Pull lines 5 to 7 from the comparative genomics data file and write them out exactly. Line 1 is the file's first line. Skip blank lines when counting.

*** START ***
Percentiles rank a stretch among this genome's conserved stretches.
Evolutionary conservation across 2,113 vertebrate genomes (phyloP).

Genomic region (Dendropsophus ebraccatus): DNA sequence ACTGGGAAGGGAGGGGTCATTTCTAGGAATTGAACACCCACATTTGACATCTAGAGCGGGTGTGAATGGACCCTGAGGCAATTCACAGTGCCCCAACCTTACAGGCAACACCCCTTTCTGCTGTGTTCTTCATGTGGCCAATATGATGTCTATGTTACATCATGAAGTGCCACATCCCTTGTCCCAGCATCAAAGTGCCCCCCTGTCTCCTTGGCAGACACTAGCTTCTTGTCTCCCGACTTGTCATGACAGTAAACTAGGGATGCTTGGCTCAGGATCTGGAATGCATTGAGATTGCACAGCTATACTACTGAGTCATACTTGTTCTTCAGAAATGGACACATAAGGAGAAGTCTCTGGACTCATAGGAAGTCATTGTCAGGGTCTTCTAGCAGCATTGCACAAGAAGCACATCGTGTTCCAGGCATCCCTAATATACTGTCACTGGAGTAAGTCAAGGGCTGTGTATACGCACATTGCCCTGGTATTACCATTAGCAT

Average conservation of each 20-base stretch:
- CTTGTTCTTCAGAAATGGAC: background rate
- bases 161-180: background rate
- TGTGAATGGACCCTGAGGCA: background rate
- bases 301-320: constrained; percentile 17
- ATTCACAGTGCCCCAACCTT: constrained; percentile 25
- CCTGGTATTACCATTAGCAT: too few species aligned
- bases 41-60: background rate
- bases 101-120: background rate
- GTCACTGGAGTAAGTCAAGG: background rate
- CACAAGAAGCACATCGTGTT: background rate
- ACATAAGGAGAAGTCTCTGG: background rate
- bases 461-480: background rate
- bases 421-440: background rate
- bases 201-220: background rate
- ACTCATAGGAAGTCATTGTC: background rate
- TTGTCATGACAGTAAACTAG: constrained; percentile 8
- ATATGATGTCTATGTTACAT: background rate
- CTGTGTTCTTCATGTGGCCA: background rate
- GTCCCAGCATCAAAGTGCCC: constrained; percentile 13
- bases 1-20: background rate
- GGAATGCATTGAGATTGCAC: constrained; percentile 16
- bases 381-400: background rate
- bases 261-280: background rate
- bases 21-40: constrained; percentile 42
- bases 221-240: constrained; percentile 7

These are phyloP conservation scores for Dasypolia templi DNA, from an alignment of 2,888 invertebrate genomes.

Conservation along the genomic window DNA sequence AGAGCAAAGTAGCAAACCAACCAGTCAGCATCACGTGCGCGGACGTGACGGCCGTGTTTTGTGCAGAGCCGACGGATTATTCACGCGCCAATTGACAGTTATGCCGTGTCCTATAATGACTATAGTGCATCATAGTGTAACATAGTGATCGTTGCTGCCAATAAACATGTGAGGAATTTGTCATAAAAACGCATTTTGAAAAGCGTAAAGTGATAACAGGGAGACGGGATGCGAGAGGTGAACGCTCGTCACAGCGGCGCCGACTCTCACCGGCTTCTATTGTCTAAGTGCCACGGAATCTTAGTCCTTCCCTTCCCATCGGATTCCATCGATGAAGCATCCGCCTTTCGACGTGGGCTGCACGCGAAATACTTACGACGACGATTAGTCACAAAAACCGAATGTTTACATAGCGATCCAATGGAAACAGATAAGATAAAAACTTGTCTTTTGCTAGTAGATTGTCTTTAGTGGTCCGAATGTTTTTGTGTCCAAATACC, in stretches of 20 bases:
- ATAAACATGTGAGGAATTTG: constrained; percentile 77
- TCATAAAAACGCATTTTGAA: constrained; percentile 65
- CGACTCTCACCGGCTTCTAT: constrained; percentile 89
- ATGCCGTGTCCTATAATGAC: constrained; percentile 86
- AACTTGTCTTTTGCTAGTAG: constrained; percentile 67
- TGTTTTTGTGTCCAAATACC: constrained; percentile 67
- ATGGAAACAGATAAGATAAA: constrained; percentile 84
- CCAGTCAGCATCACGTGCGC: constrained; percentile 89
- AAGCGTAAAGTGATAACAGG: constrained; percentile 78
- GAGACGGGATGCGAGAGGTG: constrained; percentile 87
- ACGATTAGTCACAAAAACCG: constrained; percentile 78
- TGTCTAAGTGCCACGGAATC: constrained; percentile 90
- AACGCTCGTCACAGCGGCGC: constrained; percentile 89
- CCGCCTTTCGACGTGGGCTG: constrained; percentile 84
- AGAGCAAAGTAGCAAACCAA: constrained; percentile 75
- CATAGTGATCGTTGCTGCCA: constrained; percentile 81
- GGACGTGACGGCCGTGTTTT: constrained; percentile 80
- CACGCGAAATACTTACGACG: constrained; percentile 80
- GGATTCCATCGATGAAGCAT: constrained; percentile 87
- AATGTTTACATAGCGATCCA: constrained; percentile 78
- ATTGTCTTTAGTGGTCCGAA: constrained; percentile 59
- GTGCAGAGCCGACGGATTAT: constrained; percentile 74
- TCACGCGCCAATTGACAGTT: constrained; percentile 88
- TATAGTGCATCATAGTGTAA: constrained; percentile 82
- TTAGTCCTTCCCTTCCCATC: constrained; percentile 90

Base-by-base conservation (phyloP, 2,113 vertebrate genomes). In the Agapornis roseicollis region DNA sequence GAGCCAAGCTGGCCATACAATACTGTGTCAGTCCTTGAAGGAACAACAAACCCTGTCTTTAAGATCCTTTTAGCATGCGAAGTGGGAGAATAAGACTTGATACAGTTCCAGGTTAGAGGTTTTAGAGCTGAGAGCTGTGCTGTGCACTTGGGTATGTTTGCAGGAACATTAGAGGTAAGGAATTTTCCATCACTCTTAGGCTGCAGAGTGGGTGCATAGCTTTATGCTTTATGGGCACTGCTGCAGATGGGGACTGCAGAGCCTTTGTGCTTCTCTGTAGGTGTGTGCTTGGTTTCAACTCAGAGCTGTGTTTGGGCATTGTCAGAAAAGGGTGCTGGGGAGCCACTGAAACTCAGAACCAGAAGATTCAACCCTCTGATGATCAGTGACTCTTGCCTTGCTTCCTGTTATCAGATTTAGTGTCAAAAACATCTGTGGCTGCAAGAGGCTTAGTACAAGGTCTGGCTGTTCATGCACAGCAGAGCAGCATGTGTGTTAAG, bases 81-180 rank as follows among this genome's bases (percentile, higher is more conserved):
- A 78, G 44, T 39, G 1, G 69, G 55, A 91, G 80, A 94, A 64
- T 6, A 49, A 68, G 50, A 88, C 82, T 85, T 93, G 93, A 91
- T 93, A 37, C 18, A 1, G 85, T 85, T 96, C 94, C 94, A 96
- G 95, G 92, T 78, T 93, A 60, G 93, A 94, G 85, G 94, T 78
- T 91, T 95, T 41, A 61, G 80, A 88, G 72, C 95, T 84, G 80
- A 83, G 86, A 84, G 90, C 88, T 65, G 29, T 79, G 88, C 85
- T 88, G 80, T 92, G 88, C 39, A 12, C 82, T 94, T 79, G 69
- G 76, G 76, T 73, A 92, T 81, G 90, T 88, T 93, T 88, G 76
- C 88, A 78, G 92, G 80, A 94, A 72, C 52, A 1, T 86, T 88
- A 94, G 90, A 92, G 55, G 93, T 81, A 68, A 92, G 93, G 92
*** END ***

- CTTGTTCTTCAGAAATGGAC: background rate
- bases 161-180: background rate
- TGTGAATGGACCCTGAGGCA: background rate